Tankless Water Heater Power Sources
Tankless water heaters utilize either electricity or gas as their power source, with electric models employing heating elements and gas units utilizing a burner and heat exchanger. The power source significantly impacts the unit’s size and efficiency, emphasizing the importance of proper installation and maintenance for safe and effective operation.
Electric Element Water Heaters
Electric element tankless water heaters eliminate the need for a storage tank, using heating elements to heat water as it flows through the unit. When a hot water faucet is turned on, the heating elements activate, providing energy-efficient hot water on demand.
Gas Burner Water Heaters
Gas burner water heaters differ from traditional tank water heaters by heating water on-demand using natural gas or propane. The gas burner heats a heat exchanger to warm the water as it passes through. These tankless water heaters are more energy-efficient and require proper ventilation to prevent carbon monoxide buildup.
Tankless Water Heater Installation Process
Proper installation of tankless water heaters requires expertise and adherence to building codes. It involves assessing gas supply, water flow, and electrical requirements. Venting and air supply are crucial for gas heaters, while electric ones need proper electrical connections and heat exchanger installation.
Preparation For Installation
Assessing water supply and demand is crucial for tankless water heater installation. Gas units require proper gas line sizing, venting considerations, and adherence to building codes. Electric units need electrical panel assessment, adequate power supply, and water treatment check-ups before installation. Checking local building codes and permits is also essential.
Maintenance Needs Post-Installation
After installation, tankless water heaters need regular maintenance to prevent mineral buildup and maintain efficiency. This involves checking heat exchangers, vents, gas valves, and electrical components. Following manufacturer guidelines for flushing is essential to maximize energy savings and flow rates.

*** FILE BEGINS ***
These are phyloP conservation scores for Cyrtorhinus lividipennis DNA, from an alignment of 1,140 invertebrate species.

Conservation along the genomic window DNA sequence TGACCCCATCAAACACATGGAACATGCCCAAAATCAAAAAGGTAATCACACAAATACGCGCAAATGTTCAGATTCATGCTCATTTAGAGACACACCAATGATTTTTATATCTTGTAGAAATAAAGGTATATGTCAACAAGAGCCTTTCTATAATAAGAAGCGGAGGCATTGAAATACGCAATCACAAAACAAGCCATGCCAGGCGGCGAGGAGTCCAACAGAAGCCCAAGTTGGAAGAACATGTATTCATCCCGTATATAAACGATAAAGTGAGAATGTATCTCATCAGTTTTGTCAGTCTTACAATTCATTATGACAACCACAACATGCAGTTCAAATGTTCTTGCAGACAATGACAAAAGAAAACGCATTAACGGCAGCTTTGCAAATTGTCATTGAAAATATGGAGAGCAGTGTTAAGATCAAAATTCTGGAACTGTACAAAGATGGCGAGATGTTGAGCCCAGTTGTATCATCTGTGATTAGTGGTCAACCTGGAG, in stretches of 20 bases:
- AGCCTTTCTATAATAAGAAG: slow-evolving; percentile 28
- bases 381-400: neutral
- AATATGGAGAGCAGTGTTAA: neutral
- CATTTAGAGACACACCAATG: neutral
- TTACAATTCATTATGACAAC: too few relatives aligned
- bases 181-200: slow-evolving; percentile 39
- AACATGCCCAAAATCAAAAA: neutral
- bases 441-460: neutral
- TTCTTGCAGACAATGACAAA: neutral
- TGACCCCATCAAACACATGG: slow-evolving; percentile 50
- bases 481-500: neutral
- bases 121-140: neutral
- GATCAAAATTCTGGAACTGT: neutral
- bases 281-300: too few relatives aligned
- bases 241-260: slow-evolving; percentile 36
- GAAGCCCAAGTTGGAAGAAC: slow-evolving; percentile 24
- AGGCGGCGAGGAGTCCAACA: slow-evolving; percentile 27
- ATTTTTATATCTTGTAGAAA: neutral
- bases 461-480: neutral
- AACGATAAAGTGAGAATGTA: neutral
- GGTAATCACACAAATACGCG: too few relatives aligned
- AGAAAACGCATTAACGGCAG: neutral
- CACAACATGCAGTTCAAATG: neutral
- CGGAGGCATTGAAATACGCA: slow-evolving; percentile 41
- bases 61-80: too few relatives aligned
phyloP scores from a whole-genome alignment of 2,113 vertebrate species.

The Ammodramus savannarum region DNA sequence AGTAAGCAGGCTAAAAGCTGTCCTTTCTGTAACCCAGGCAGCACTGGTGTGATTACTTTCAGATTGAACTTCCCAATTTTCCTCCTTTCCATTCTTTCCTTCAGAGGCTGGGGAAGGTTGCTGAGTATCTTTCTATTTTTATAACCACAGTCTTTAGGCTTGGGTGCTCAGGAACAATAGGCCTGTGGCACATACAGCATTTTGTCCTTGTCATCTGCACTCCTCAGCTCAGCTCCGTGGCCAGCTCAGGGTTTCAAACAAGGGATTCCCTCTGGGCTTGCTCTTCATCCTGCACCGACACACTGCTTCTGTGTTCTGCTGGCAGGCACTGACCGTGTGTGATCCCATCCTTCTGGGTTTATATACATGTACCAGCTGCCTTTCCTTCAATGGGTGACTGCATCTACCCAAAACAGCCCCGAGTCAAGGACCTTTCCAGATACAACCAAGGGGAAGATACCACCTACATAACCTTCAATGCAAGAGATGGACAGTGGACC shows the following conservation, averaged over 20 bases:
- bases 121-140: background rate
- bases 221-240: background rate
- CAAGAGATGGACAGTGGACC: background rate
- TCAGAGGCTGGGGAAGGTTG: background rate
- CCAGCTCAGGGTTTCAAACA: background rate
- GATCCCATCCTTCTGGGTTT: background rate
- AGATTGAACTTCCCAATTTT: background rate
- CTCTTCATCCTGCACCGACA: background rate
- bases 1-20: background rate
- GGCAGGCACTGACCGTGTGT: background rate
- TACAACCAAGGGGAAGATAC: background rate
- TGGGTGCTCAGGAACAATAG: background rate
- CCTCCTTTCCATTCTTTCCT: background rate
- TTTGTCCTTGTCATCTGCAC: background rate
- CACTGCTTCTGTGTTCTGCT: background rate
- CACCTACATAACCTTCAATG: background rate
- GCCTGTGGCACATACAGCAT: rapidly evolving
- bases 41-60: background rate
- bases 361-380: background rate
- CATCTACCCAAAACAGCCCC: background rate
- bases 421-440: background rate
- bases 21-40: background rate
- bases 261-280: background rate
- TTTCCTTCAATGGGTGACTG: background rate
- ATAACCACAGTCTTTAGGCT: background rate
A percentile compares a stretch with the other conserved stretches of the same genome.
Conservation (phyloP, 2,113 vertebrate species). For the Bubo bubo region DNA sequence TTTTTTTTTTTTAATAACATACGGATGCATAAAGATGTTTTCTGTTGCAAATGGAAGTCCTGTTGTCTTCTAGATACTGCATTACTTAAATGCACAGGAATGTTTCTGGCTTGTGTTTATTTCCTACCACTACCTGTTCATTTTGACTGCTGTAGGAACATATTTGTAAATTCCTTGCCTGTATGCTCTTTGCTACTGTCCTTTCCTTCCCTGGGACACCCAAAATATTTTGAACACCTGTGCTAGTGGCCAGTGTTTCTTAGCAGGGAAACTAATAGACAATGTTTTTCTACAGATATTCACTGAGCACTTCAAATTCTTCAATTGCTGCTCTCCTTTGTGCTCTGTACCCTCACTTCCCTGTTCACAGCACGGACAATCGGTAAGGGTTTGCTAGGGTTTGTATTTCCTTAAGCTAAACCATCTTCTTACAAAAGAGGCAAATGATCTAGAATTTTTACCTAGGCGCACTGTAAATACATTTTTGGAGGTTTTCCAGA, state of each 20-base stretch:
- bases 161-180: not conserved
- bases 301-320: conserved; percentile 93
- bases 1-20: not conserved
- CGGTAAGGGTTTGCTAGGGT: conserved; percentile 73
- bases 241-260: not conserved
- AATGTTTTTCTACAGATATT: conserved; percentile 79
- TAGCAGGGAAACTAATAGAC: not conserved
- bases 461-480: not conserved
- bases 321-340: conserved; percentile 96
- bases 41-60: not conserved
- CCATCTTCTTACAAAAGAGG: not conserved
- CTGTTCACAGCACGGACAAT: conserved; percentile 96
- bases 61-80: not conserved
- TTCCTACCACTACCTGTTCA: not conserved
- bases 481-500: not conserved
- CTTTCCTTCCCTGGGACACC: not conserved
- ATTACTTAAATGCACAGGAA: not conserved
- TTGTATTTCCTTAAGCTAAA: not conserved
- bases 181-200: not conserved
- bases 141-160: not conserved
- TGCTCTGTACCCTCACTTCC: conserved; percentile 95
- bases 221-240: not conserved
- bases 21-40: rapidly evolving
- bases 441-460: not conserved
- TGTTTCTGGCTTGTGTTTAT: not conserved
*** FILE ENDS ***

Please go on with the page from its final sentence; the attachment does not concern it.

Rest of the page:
Tankless Water Heater Potential Issues
Misuse, like overloading, can result in inadequate hot water. Mineral buildup affects performance. Selecting the right size is crucial to meet demand. Improper installation and maintenance contribute to issues. Intermittent ignition device may cause performance problems.
Risk of Misuse
Misusing tankless water heaters strains the system with excessive hot water demand, impacting performance and energy efficiency. Continuous high demand may lead to reduced flow rates and insufficient hot water supply. Proper sizing and understanding hot water demands are vital to avoid misuse risks.
Performance & Mineral Build-Up
Mineral accumulation may diminish hot water flow and energy efficiency in tankless water heaters. Routine maintenance helps avert this and maintains consistent performance. Over time, minerals can impact heat exchanger efficiency and hot water supply, indicating the need for flushing to restore optimal performance.
Tankless Water Heater Cost
Ah yes. That “cost” thing we mentioned. How much are we actually talking here?
Tankless water heaters for a whole home generally cost between $800-$3,000 dollars. Those prices do not include labor costs, which can easily add an extra $500 or so to the final cost of your projects.
By contrast, you can purchase a new storage tank heater for $500-$1500. Keep in mind that while this may seem like a better bargain, storage tanks typically only last for around 15 years, whereas tankless units can last up to thirty!
Selecting The Right Tankless Water Heater
Factors such as hot water demand, flow rates, and temperature rise influence tankless water heater selection. Electric tankless water heaters may have separate considerations, such as electrical capacity and element rating. Proper sizing ensures enough hot water for specific applications. Understanding hot water usage patterns and peak demand helps in choosing the right tankless water heater, while considering energy factor, flow rates, and local building codes guides in decision-making.
Factors to Consider
Selecting a tankless water heater involves assessing hot water demand, flow rates, and temperature rise. Electrical, gas, and water supply requirements, as well as energy efficiency and local building codes, are essential considerations. Long-term energy savings, maintenance needs, and life expectancy also impact the choice.
Making an Informed Decision
Tankless water heaters operate on demand, yielding continuous hot water within unit capacity. They are energy-efficient, extending lifespan and cutting utility costs. Household size and hot water usage patterns are key factors in deciding if they are suitable.
Discuss Your Options With a Professional
Making the switch to a tankless water heater can be exciting but might leave you with a lot of questions. Don’t worry! Black Tie Plumbing is here to help!
As your local plumbing experts, we can help assess your home and recommend a system based on your budget and personal needs.